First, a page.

The Modern Art Museum of Fort Worth is a remarkable piece of public sculpture.
The Modern Art Museum of Fort Worth is a remarkable piece of public sculpture.
David Woo

Edifice Rex

One of the best parts of this gig is the mail. I get it all, from outraged flacks and befuddled tourists to wounded curators and bootlicking publicists to stony silence. But the very best mail is from the artists themselves, especially when, every now and then, an artist bites back. Like last September, when an artist, whose work I labeled "exquisitely bad," wrote that she "laughed out loud" at the description--and then stopped, apparently, and picked up a pen. What exactly did I mean? she wondered.

In her case, the answer was self-explanatory. Her drawings were, in one sense, literally quite bad, full of distortions and cheap tricks, shortcuts like caricature and self-consciously wavering lines that tried, but did not quite manage, to mask her lack of ability as a draftsman. Sometimes, such flourishes are a type of visual shorthand that belie great artistic strengths; alas, in her case, I suspected no such mastery, and certainly no such control. And yet, the work had redeeming qualities. It wasn't exactly good, but it had something: an intelligence, a quirky and original voice. I rather liked it.

Reviewing the year's columns, it struck me that Ann Huey's paintings are a perfect metaphor for 2002: not great, but not half bad. The year, in fact, was more than half good--for the first time, anyway, more than 50 percent of the reviews I penned were positive. Either I need to sharpen my savaging skills, or I looked at a bunch of pretty damned decent shows.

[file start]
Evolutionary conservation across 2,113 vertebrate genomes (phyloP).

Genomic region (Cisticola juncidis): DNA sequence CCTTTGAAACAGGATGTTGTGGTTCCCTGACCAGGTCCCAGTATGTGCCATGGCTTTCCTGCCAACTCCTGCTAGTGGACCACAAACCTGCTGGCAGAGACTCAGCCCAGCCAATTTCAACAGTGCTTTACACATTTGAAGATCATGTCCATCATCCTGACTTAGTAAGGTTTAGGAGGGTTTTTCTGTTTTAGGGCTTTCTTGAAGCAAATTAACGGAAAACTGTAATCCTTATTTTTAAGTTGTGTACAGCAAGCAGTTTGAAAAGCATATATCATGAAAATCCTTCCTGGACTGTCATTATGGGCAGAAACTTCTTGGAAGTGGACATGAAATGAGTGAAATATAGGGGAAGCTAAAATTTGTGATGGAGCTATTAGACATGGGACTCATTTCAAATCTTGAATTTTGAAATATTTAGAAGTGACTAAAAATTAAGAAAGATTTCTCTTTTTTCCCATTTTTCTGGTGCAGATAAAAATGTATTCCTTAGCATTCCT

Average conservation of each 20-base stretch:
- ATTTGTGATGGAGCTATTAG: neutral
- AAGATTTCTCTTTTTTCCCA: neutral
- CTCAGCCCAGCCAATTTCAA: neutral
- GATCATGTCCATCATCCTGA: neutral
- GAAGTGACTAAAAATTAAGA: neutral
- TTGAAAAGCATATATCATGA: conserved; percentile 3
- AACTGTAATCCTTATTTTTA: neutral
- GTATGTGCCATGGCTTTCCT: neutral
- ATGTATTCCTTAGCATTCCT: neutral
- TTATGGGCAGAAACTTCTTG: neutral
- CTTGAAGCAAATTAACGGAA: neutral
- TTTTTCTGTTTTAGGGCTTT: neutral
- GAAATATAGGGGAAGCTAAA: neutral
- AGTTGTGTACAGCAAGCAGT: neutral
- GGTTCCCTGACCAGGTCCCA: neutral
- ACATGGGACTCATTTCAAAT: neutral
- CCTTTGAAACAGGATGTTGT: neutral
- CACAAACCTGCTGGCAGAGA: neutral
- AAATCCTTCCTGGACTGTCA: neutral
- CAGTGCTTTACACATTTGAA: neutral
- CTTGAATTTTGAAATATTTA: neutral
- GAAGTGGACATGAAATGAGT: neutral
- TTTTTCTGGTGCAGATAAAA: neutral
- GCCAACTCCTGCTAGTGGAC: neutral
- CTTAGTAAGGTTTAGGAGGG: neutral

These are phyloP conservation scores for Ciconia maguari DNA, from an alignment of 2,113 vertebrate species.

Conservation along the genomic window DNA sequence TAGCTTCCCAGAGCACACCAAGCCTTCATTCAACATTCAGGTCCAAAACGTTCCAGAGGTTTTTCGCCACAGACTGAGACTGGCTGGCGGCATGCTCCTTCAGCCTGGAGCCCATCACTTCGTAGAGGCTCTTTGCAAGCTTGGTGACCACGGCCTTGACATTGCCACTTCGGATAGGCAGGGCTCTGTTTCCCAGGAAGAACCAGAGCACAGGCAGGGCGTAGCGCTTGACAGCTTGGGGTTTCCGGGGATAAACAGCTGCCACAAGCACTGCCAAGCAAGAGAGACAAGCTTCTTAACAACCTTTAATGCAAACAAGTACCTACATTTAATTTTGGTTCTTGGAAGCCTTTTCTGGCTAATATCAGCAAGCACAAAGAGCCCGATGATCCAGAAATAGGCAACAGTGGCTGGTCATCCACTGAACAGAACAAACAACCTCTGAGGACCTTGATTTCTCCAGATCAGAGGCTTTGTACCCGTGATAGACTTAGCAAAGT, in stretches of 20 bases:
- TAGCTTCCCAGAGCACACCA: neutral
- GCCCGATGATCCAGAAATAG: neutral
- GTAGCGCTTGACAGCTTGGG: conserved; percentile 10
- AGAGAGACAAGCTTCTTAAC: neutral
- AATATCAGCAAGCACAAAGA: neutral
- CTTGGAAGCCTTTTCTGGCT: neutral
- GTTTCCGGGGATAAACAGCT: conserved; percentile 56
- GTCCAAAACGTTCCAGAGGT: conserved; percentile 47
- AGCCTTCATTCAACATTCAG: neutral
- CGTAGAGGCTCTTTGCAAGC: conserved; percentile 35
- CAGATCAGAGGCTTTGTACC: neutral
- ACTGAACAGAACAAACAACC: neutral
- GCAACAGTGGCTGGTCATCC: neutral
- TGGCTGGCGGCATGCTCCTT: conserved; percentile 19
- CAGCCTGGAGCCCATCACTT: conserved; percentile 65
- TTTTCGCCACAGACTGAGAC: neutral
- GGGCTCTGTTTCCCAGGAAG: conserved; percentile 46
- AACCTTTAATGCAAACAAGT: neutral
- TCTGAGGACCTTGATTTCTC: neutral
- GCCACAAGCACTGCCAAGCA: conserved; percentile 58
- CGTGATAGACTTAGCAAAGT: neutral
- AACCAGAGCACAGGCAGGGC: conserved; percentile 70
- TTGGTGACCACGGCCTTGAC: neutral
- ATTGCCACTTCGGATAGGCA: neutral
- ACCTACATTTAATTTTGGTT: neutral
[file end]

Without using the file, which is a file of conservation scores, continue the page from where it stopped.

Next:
And so, let's get to it. For the second year in a row, best in show goes to the Modern Art Museum of Fort Worth--an amazing feat, considering that the museum was closed for more than half the year in preparation for the unveiling of its much-anticipated new home. And that stunning new compound, unveiled in November, is the work of art that garners the top prize. Designed by Tadao Ando, an artist who isn't even an artist but an architect, the building is a remarkable piece of public sculpture. Its layout emphasizes opposites, air and water and concrete, and the result is a space that gives the illusion of erasing material boundaries. The MAMFW reflects a minority position in contemporary art--the notion that beauty, and the object, both count. Aesthetic distinction is not greatly prized in contemporary art, but it is precisely that distinction that provides the gravitas missing in the conceptual works that dominate contemporary art today.

For runner-up, we look not east but south, to Houston and to the Menil Collection's traveling retrospective of the work of Horace Clifford (H.C.) Westermann. Judging from the glowing notices, the show will spawn a major re-evaluation of this most American of 20th-century sculptors. And, as this first Westermann retrospective in a generation suggests, there is much to be admired. Yet, wandering through the exhibition, I had the nagging suspicion that all this applause for the work is based in no small part on admiration of this most American of men, a suspicion heightened by the slight stench of jingoism and nostalgia wafting from some of the reviews. It is easy to understand; Westermann embodies all that is missing from contemporary art today. His sense of craft, his conception of art as an endeavor one can spend a lifetime trying to master, is nowadays virtually extinct, and contemporary art is far the worse for this loss--even though his later work is full of half-baked ideas, cheap puns and slick repetition.